Acquisitions of the Bomann Museum of regional history Celle on the French art market In 1941 and 1944 the Bomann Museum in Celle acquired works of art from France, by both direct and indirect means. In 1941 the Museum purchased a portrait of the Duchess Eléonore d’Olbreuse (1639-1722) from her descendants. Eléonore d’Olbreuse came from a French noble family and was the wife of the last duke who resided in Celle, George William (1624-1705). The purchase negotiations which began in 1938 failed, due to the asking price being too high. Following the German occupation of France the negotiations resumed and were successfully concluded in 1941. The archive protection officer Georg Schnath (1898-1989) from Hanover acted as an intermediary. Apart from this portrait the museum in Celle also wished to acquire a drawing of Duke Ernest the Confessor (1497-1546) from a series of portraits of German princes by Cranach, located in the museum of Reims. However this initiative failed as Otto Kümmel (1874-1952) refused to split up the series in case it would be confiscated and separate negotiations could not be conducted. In 1944 two Dutch old master paintings found their way to Celle indirectly. They had been acquired from the art dealer Hans W. Lange (1904-1945) in Berlin who had bought them from Cornelius Postma in Paris only a few weeks prior to the liberation. One of these paintings, attributed to Jan van Kessel, came from a collection which Postma had received as a reward for his participation in the confiscation of the noted collection of Adolphe Schloss (1842-1910). However as the artist attribution had changed it could not be identified after the war. The portrait of the Duchess Eléonore d’Olbreuse, however, could be identified and was restituted to France in 1947. An objection by the Municipality of Celle saw the portrait successfully reclaimed in 1954. In this particular case, the fact that the purchase negotiations had begun prior to 1940 proved to be decisive.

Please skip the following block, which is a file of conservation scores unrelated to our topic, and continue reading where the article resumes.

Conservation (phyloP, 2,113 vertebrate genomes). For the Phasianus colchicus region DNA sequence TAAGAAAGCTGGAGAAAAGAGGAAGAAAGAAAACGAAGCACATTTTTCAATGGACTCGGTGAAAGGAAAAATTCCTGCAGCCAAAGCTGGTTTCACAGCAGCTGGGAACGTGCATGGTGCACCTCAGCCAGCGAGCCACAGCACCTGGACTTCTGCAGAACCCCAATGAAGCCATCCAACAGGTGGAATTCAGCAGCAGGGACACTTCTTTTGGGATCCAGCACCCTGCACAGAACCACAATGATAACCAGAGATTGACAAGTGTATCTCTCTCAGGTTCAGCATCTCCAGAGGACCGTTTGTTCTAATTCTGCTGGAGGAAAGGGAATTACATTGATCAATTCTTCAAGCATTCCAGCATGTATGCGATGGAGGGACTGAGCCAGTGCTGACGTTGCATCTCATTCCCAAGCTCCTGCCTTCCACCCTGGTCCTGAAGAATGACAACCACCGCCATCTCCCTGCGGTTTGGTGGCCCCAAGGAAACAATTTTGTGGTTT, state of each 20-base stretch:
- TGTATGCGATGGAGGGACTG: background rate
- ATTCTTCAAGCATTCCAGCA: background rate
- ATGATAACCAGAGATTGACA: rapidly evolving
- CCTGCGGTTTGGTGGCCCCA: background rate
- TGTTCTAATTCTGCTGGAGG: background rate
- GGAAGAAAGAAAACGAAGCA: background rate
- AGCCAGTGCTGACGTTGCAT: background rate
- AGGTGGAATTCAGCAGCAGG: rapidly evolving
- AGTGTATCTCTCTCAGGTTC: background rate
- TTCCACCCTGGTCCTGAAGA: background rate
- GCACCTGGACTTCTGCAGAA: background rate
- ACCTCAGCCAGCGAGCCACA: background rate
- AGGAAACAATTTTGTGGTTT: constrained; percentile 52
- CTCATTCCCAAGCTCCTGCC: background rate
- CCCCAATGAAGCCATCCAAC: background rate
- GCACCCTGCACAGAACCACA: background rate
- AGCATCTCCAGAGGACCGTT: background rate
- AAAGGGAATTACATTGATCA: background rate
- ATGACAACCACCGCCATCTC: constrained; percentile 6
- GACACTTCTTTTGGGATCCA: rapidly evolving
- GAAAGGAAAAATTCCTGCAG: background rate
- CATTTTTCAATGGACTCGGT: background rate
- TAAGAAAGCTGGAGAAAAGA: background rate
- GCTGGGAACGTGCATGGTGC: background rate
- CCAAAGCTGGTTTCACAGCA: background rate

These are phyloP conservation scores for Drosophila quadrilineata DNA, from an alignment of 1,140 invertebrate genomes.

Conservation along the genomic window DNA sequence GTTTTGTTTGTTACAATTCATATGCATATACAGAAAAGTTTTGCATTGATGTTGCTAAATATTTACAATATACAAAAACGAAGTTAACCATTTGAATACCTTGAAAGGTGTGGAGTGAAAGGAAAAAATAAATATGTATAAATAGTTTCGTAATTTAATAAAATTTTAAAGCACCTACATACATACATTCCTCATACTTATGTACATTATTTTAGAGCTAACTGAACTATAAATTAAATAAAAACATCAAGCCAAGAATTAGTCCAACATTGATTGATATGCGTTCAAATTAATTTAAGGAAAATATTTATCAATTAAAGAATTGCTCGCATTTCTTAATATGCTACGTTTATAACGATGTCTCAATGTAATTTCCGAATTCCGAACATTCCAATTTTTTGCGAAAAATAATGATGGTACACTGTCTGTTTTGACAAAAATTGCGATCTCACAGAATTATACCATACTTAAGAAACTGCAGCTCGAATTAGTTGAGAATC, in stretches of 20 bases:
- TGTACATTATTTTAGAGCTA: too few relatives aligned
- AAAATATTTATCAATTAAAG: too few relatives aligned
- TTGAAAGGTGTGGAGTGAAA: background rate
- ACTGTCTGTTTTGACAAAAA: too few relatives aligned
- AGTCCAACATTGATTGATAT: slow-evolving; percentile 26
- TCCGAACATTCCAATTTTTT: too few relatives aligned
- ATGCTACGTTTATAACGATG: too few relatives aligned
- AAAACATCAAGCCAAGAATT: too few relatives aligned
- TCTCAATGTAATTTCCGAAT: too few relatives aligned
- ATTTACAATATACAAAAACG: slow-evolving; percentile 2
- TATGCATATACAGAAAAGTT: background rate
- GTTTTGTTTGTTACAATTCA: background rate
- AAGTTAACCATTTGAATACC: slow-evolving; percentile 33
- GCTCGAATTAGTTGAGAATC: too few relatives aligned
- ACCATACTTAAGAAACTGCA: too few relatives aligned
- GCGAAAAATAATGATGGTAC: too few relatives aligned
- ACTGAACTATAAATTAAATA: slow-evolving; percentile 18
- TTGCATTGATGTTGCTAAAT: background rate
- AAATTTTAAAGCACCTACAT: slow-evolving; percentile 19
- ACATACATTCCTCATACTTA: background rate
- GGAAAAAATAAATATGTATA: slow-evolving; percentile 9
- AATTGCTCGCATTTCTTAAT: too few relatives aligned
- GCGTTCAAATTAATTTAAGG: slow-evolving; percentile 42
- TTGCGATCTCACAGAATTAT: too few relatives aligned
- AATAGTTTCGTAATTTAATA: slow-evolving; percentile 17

5. Summary of Chapter: Kunstschützer und Kunstkäufer im besetzten Frankreich. Felix Kuetgens und seine Erwerbungen für die Aachener Museen, 1940–1943 - Heinrich Becker